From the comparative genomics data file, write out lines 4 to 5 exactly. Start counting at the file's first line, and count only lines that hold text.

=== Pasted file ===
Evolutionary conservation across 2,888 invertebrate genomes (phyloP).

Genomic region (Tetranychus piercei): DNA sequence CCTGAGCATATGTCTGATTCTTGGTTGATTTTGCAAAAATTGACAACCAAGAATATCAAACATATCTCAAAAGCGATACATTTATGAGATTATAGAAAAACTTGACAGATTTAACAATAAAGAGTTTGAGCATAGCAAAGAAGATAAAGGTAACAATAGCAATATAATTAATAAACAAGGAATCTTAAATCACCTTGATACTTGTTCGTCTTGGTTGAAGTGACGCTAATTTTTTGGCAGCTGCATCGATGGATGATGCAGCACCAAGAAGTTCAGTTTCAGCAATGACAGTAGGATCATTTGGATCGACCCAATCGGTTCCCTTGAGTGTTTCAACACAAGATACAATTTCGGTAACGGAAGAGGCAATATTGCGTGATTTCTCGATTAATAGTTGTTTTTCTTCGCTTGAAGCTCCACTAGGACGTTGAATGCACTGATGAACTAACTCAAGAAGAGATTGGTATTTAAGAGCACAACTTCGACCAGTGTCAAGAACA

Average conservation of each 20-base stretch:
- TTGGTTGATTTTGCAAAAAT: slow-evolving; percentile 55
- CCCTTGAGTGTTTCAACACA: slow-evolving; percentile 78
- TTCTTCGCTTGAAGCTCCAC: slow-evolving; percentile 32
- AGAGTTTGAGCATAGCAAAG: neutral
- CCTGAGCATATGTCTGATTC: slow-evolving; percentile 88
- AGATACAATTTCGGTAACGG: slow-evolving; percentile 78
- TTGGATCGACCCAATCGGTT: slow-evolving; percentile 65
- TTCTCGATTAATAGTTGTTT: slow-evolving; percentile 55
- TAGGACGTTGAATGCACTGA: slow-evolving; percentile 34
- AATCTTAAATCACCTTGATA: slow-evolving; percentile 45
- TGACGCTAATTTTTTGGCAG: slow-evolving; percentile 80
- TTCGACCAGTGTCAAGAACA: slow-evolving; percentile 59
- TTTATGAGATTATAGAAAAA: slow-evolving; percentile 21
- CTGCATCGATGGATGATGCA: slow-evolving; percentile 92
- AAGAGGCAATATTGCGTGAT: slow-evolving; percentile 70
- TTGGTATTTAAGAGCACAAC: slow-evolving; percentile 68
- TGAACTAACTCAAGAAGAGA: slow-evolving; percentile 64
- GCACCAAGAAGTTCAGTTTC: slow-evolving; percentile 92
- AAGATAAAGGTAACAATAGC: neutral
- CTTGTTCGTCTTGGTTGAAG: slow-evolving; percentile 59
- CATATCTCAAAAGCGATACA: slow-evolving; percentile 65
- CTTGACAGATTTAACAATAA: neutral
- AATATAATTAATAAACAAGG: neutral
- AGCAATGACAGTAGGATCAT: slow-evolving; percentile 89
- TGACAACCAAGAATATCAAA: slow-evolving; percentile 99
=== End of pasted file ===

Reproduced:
- TTGGTTGATTTTGCAAAAAT: slow-evolving; percentile 55
- CCCTTGAGTGTTTCAACACA: slow-evolving; percentile 78